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What is the Bank's Role?

Definition:

Banks can either make loans to issuers or purchase an issuer’s bonds through the capital markets process. Additionally, banks can act as underwriters if they have either an investment banking division or a capital markets division. 

Banks, in their traditional role, can assist issuers in generating proceeds for projects in multiple ways. Banks can loan money directly to an issuer, circumventing the process needed to sell bonds in the capital markets. However, this might not be the cheapest way to generate proceeds because the bank is looking to generate a profit from the lending or the bank might require some restrictive covenants that a bond financing might not require. 

Another way banks can help generate proceeds is by purchasing bonds in the open market. A special classification of municipal bonds called bank qualified bonds gives the bank extra tax benefits. This category of bonds is usually sold by issuers that don’t sell a large amount of bonds annually and don’t frequent the capital markets.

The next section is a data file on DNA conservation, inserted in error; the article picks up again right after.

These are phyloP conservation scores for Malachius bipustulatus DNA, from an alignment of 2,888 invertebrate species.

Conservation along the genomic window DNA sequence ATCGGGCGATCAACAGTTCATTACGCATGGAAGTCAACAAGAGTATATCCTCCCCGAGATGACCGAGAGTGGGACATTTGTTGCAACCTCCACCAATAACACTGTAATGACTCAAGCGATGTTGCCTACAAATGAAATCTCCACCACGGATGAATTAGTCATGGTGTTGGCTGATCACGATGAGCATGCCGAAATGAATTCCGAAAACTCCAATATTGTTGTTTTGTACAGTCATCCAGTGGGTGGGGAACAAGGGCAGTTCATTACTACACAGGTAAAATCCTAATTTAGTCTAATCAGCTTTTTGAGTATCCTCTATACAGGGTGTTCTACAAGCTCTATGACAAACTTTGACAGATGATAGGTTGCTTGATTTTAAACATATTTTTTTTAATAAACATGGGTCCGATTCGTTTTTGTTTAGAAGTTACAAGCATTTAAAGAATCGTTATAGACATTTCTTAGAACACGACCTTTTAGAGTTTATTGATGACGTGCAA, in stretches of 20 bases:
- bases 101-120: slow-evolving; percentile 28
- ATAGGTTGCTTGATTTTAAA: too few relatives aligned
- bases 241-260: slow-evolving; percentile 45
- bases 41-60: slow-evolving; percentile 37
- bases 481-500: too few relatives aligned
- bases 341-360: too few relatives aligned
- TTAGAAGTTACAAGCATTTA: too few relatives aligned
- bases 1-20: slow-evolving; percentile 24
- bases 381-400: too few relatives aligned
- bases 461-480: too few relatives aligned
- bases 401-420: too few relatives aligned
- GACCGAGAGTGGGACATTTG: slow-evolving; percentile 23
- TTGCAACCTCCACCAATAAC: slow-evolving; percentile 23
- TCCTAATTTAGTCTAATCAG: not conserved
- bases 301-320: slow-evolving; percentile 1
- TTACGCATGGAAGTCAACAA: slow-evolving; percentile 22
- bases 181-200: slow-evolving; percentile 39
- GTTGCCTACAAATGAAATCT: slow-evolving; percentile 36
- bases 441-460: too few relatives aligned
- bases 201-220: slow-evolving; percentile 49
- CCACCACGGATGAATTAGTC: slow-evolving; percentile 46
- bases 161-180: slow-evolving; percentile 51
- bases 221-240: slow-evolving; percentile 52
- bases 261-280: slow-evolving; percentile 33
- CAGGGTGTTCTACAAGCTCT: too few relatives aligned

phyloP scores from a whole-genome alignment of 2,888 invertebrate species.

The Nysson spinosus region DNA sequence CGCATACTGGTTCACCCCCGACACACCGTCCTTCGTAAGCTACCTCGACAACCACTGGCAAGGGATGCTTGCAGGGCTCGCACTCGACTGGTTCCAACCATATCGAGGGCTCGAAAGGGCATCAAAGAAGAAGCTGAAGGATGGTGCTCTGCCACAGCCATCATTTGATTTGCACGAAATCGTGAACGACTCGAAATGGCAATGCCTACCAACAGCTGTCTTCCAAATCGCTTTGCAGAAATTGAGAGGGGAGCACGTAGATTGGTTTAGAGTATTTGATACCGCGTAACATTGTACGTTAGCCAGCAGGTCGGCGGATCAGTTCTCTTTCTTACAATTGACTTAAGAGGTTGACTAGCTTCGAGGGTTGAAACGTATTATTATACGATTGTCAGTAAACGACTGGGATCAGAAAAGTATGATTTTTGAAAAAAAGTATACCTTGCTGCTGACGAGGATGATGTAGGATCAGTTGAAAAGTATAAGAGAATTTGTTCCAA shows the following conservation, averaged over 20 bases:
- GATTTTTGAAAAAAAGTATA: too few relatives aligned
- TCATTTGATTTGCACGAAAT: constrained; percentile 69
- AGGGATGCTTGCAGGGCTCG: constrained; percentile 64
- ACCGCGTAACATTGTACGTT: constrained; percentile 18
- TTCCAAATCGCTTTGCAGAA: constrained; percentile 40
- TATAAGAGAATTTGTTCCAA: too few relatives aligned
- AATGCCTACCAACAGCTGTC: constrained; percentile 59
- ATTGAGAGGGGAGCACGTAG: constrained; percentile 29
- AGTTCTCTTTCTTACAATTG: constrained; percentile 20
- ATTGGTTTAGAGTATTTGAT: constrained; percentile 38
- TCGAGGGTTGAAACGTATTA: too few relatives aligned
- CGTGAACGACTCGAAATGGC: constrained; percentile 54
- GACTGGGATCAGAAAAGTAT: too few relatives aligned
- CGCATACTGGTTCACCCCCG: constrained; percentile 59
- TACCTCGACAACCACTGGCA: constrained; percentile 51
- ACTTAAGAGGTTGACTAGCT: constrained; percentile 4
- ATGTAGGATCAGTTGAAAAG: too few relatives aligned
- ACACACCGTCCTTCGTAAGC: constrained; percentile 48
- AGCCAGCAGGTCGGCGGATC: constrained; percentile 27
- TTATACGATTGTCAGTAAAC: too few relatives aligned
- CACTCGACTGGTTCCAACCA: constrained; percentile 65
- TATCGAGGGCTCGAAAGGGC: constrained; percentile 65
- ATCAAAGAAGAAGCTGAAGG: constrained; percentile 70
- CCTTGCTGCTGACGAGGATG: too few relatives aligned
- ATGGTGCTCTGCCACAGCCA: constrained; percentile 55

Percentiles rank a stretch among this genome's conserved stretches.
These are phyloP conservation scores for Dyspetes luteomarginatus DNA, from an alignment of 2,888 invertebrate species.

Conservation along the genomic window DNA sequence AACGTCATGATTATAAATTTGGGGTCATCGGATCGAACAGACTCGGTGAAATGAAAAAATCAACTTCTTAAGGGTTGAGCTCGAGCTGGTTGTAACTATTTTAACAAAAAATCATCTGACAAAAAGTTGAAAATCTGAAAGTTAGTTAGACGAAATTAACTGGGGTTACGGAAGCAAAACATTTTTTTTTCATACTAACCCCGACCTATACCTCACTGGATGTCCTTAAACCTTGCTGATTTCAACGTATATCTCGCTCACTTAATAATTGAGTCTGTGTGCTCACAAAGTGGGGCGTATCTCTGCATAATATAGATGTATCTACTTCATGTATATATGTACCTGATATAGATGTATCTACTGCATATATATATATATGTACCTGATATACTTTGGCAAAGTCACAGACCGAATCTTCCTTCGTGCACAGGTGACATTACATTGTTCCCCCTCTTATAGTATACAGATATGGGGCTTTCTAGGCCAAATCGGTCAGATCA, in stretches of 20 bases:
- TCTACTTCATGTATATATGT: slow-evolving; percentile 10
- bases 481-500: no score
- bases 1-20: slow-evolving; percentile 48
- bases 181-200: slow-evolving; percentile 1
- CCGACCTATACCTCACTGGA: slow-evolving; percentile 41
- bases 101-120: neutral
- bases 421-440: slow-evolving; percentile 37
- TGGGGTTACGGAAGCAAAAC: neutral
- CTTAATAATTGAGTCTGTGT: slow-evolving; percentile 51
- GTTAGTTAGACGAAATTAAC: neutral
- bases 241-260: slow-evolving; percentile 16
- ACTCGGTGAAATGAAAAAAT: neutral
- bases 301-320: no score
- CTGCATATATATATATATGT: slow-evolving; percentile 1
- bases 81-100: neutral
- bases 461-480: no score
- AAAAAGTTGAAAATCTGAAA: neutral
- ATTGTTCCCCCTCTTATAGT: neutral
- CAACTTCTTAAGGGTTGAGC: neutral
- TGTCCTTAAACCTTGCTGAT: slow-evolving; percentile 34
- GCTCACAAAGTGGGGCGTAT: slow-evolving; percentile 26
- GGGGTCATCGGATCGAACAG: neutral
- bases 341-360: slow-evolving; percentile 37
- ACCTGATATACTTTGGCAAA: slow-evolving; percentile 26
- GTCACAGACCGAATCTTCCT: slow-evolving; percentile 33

Banks can also have divisions that: 

  • Provide investment banking services
  • Act as a trustee for securities purchased by the issuer
  • Buy and sell bonds through the capital markets.  

Banks can also execute private placements by purchasing a series of bonds from the issuer at an agreed-upon cost. Less documentation is required to sell the bonds, and most private placement agreements limit when the bank can sell the bonds to the open market. 

Example:

Several large banks such as Bank of America and Citibank play a key role in the municipal market. Each is one of the top underwriters of municipal bonds in the US buying and selling large amounts of diverse municipal bonds to help support and provide liquidity to the market.

What’s important here?

Banks support the municipal market in many ways including buying and selling bonds in the capital markets, offering underwriting services to issuers, and making loans directly to issuers.